A pandemic pantoum

Last spring, Perpetua’s godmother came to visit us when she was in my city for a weekend — a visit that was technically illegal under Ontario’s then-current pandemic restriction measures, which prohibited gatherings between people not of the same household. I don’t think I’d had a chance to be vaccinated against Covid-19 yet, but she’d had her first dose, and we sat inside with the kitchen window open and the back bathroom fan running so as to create a nice draft. It was the first social visit I’d had with anybody in many months.

I baked a cake for us. Later, I wrote a poem. It’s a pantoum, a form made up interconnected, repeating lines grouped in four-line stanzas. (So in a four-stanza pantoum, the first three would look like 1-2-3-4, 2-5-4-6, 5-7-6-8, with lines from the first stanza coming back around to finish: 7-3-8-1. Clear as mud?) Constructing a poem that made sense with all those lines moving around was a fun challenge, and its repetitive nature was perhaps especially suited to writing about the pandemic given the latter’s own Groundhog Day-style monotony.

“Pandemic Restrictions, Day 402” was recently published by Dunes Review, available for puchase here.

Reading Round-Up: January 2022

Ah, the first books of 2022! It was a big month for fiction in general and fantasy in particular. And you know that thing where you discover a new author, and you enjoy the first book of theirs you read, and then you decide to just read… all of them? Yes, that. Here’s the rundown:

  • Princess Academy (Shannon Hale)
  • Princess Academy: Palace of Stone (Shannon Hale)
  • Princess Academy: The Forgotten Sisters (Shannon Hale)
  • Austenland (Shannon Hale)
  • Midnight in Austenland (Shannon Hale)
  • Because Internet (Gretchen McCulloch)
  • Cryoburn (Lois McMaster Bujold)
  • Welcome to Dunder Mifflin (Brian Baumgartner and Ben Silverman)
  • The Summer Tree (Guy Gavriel Kay)
  • The Wandering Fire (Guy Gavriel Kay)
  • The Darkest Road (Guy Gavriel Kay)
  • The Postman (David Brin) *did not finish

My kids love Shannon Hale’s early reader series, The Princess in Black [and the yada yada] and I thought I’d try out her Princess Academy series, which is more middle grade. It’s nothing like you’re probably assuming from the name, and all three books were great reads. (And fast — there’s nothing like reading three novels in three days to make you feel like you’re starting the year off right!) Miri lives a simple life with her father and sister on a Mount Eskel, where her village mines for valuable linder stone. But when a prophecy reveals that the next heir to the throne will marry a girl from her village, Miri finds herself in the “princess academy” from which the prince will choose a bride in a year’s time. Needless to say, things don’t turn out to be as straightforward as advertised. This was a really enjoyable little trilogy.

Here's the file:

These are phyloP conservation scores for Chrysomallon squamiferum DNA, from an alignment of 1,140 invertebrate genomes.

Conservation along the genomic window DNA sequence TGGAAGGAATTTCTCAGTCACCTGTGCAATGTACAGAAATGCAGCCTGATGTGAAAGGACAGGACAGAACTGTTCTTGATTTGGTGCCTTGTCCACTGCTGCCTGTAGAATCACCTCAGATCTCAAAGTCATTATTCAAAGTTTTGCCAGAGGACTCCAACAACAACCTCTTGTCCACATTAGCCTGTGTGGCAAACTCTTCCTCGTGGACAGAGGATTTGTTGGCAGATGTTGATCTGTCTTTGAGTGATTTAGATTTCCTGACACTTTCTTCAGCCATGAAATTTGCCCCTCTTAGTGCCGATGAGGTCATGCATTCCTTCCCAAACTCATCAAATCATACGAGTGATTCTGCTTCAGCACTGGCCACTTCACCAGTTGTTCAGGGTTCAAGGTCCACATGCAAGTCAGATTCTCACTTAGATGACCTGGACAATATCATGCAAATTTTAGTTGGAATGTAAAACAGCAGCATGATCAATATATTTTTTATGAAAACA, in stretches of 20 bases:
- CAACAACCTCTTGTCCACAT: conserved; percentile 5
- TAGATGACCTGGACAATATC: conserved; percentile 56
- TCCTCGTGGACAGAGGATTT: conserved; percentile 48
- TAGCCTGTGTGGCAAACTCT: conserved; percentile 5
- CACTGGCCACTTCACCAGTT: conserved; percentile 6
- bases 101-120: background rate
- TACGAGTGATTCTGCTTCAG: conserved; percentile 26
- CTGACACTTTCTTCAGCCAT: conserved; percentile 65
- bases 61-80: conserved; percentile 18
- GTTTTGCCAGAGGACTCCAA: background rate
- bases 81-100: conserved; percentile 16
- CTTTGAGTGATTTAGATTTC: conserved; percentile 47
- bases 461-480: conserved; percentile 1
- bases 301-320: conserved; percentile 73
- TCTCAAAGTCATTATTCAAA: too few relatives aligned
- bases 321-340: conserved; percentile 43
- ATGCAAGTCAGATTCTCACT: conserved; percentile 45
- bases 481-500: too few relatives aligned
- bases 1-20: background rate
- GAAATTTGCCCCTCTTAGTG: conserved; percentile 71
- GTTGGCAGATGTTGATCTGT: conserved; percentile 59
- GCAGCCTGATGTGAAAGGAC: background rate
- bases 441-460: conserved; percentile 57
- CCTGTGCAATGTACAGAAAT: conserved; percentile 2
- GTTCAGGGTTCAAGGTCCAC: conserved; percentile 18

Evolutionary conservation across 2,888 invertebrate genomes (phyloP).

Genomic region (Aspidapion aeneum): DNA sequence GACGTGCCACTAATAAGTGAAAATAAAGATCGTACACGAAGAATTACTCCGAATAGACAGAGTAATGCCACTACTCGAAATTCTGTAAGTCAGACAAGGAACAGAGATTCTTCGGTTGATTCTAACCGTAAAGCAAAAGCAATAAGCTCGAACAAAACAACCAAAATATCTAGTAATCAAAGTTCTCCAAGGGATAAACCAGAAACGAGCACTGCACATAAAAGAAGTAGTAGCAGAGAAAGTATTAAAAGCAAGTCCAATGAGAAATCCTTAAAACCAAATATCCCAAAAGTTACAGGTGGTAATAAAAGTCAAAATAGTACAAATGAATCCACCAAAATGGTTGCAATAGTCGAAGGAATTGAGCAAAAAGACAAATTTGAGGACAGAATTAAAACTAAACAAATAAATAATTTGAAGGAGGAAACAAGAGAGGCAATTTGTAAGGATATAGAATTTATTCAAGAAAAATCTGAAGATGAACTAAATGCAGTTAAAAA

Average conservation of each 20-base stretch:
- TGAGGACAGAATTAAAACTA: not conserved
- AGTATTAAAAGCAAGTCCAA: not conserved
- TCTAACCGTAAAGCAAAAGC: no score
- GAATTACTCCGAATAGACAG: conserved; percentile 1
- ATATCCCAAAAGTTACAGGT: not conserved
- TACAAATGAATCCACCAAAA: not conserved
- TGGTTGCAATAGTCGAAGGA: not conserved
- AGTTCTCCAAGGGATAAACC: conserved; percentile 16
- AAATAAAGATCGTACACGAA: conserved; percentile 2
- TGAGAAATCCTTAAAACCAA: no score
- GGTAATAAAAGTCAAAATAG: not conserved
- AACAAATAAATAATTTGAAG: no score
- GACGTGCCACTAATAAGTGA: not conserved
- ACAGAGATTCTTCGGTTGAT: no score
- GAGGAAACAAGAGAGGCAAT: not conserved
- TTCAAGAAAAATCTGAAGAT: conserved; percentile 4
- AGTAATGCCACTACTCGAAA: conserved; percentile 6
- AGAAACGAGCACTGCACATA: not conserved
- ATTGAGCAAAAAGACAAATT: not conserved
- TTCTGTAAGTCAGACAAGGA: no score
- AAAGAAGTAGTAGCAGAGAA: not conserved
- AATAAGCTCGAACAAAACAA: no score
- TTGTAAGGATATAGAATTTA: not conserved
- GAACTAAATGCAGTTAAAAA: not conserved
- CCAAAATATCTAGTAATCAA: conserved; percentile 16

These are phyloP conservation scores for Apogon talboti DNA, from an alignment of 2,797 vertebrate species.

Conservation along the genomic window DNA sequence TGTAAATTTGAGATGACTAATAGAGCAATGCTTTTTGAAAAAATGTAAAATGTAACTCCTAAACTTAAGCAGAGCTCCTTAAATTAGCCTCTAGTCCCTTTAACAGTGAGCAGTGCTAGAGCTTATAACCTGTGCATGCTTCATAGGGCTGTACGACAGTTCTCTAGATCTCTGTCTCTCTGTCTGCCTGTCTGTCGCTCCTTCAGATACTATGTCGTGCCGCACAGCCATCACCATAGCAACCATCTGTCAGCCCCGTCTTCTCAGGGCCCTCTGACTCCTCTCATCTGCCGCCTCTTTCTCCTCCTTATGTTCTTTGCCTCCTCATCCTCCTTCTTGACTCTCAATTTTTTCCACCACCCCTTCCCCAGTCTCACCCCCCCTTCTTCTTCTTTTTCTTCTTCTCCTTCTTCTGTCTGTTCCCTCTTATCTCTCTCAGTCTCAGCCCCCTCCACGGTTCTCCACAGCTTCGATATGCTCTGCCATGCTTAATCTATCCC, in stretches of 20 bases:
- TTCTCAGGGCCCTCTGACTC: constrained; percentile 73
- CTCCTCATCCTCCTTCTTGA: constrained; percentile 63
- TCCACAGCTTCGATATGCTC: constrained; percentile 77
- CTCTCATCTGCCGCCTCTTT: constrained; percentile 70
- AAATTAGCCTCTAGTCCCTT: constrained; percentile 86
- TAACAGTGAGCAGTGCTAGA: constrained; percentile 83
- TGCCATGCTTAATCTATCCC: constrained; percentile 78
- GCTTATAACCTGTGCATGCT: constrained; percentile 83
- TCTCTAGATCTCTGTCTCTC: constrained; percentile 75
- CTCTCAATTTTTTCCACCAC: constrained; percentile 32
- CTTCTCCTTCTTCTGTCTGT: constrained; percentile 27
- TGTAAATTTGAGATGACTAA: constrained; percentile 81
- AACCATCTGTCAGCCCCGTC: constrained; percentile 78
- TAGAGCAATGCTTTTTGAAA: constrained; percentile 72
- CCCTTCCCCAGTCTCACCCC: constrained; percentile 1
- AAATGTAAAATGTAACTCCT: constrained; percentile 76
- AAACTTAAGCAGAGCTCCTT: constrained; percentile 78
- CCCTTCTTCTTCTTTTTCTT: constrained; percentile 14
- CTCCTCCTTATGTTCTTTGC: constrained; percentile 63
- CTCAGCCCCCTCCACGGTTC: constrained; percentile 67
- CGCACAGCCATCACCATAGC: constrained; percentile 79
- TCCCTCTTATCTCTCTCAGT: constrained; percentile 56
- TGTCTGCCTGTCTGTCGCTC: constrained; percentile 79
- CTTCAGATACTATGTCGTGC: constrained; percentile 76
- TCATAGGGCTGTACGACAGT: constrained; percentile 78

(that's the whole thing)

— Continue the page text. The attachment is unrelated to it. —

Austenland is one of Hale’s adult novels, a light romance set at an exclusive — like, sign-an-NDA-exclusive — Jane Austen-themed retreat where staff and guests live a fully immersive Regency-era experience (albeit with indoor plumbing). Pride and Prejudice-obsessed New Yorker Jane Hayes is gifted a fortnight at the retreat courtesy of her aunt, who hopes that it will help Jane to sort out her romantic ideals. Guests at Pembrook Park can enjoy some genteel flirting with the actors who fill out the scene — but where is the line between handsome “Mr Nobley” and the man who plays him? And is he in love with “Miss Erstwhile,” her Regency-era alternate identity, or with Jane herself? It’s a light, fun read.

I went into Midnight in Austenland blind, expecting more of the above. It’s still a quasi-Regency romance set at Pembrook Park, with some recurring characters as well as a new protagonist — but it’s also a creepy murder mystery, complete with actual corpse. Um, what? Still enjoyable, but it also kind of gave me whiplash.

Gretchen McCulloch’s Because Internet is definitely the most fascinating book I read this month. McCulloch is a linguist with a particular interest in informal writing, something that we’ve never really been able to study at any sort of scale until the advent of the internet. Why do some people think it’s passive-aggressive to punctuate the end of text messages? What’s with the parallel evolution of emoticons and emojis? How did we start using ~sparkle text~ for irony and the “/s” tag for sarcasm? Why do Boomers capitalize so much of their messages (LOL)? How (and why) do memes work? Gretchen McCulloch will tell you!

Cryoburn is either the 15th or 18th or 22nd installment of Lois McMaster Bujold’s sprawling Vorkosigan saga, depending on if you’re counting in internal chronology or publication order, and whether or not you think short stories or only novels count as “installments”. At any rate, it’s well towards the end of the series, and of the read-through I started back in the fall. I don’t even know where to begin in terms of summing things up, but it’s all glorious space opera, and if you’re a sci-fi fan even a little, they’re worth your time. Start with either Cordelia’s Honor or The Warrior’s Apprentice.